What happened to us? Where is
Why did millions of Americans allow television evangelist types to take over our country? Do we honestly believe such people have a hot line to God? Granted, many of them have a talent for raising money, and some of them certainly have colorful sex lives, but shouldn't matters of the heart be between each of us and the mystery of existence?
To be fair, it's not just the Religious Right; it's now virtually all institutional religions. Pedophile priests, for example, are still regarded as spiritual authorities! And sad to say, millions of people lost their moral respect for the last Pope; not because they resented his ethical preoccupations, but because they felt his strident moralizing lacked the warmth of compassionate wisdom.
How glaring is the contrast between doomsdaying preachers and gentle Jesus. Jesus spoke to our hearts -- as did Mohammed and the Hebrew Prophets (those beacons of Justice). They talked to us as heart travelers into mystery. They didn't lust after political power.
Surely Jesus would be broken hearted to see his life affirming compassion and love replaced with Armageddon death wishes and "Last Days". And what would he have thought of the lucrative account of his life and teaching in the "Left Behind" fictions? Jesus didn't want to leave anyone behind! His was not the arrogance of the fundamentalists nor the way of might makes right. And certainly not the way of multimillionaire authors.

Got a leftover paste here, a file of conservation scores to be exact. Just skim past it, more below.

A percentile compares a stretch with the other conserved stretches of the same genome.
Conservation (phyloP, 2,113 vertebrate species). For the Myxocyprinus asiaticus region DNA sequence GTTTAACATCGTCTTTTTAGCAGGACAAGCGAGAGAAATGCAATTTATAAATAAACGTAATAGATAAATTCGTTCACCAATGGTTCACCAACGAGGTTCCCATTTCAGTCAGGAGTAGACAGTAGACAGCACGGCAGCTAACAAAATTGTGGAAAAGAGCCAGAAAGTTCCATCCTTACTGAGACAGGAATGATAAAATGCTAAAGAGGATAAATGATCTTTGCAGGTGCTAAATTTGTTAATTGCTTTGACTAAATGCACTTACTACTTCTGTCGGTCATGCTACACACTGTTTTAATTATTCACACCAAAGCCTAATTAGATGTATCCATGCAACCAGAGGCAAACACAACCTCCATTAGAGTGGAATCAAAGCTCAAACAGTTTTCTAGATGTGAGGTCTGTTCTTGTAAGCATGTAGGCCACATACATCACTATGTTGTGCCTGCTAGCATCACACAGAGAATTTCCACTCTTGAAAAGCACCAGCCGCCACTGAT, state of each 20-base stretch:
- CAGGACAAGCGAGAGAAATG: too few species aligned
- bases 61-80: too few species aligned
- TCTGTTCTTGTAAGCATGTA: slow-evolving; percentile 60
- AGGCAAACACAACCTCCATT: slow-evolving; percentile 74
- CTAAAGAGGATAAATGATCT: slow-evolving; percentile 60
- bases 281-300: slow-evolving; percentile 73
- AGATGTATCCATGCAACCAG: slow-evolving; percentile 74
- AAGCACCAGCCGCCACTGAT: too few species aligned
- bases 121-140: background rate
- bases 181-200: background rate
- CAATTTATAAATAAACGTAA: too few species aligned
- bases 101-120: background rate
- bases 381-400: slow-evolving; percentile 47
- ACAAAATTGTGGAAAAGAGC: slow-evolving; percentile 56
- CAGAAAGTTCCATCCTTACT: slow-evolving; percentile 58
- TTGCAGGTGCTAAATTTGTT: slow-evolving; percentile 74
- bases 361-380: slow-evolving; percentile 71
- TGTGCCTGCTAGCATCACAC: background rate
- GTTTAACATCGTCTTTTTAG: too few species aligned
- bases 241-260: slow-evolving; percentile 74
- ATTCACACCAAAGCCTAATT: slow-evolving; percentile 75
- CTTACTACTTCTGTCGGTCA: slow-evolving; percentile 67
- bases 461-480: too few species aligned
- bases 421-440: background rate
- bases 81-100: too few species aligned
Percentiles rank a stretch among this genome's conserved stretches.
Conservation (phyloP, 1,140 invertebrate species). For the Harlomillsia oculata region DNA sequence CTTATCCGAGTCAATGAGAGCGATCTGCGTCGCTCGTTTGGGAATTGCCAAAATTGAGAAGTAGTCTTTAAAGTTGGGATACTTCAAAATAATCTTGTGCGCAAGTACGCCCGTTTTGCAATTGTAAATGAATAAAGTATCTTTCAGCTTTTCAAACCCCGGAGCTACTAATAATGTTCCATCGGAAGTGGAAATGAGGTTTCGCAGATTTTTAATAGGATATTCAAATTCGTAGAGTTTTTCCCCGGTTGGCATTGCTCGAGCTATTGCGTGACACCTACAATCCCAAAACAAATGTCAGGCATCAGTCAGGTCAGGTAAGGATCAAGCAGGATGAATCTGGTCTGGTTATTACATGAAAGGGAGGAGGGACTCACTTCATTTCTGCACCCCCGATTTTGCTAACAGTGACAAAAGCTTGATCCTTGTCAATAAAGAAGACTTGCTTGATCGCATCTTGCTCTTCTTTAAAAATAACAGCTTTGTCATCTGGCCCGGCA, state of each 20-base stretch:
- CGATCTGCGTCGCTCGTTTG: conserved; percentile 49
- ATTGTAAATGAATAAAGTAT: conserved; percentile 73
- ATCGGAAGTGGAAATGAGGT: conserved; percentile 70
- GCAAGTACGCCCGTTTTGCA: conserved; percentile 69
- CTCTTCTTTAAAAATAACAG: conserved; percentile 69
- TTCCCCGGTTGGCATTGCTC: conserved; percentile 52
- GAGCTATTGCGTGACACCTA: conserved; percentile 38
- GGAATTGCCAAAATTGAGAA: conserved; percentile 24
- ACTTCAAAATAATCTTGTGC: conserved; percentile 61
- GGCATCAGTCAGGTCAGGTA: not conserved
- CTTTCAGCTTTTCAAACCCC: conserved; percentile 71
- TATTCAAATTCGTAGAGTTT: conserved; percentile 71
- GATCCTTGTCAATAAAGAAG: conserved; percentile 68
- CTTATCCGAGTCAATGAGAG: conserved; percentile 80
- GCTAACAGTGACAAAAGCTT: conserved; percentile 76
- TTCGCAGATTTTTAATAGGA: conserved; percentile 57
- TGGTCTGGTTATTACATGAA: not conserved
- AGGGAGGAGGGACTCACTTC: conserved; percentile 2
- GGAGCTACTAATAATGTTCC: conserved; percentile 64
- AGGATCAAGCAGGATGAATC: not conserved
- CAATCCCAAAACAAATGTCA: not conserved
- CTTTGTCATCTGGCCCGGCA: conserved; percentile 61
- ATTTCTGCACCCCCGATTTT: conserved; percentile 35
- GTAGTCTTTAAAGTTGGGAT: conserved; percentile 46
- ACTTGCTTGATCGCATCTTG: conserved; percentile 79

Jesus counseled us to "judge them by their fruits." And the fruit of murder in the name of God fanatics is always poisonous. Their rationalizations for violence are abhorrent and we long for a return to humanity and kindness.
Just as we long to be delivered from this money worshipping President. How conveniently the Bush/Evangelicals forget that the only time the founder of Christianity "lost his cool" was when he whipped the money changers out of the temple. Jesus loved the poor in spirit. He also didn't cancel their health benefits and under fund their schools in order to give tax breaks to King Herad.
The tragedy is that none of these things should have to be said. The institutions of religion are always, at best, footprints of an ineffable and vulnerable journey in which each of us (to borrow a caption from a poignant photograph of Edward Steichen) is "alone with the beating of my heart".
Sadly, many of us are afraid of his journey, so we huddle together in righteous synagogues, mosques, and cathedrals, desperately trying to define ourselves by what we hate. It has always been so.
The puzzle is why early 3rd millennia earthlings are losing their spiritual nerve. The fundamentalists (of all religions) are a tragic symptom of spiritual regression. Their hubris and contempt for other religions should be a sober warning to all men and women of good will.
The perennial truth is that carnivorous cults, Popes and pamphlets, tents and theologians are expendable, but our hearts and conscience are not. So can we return, please, to the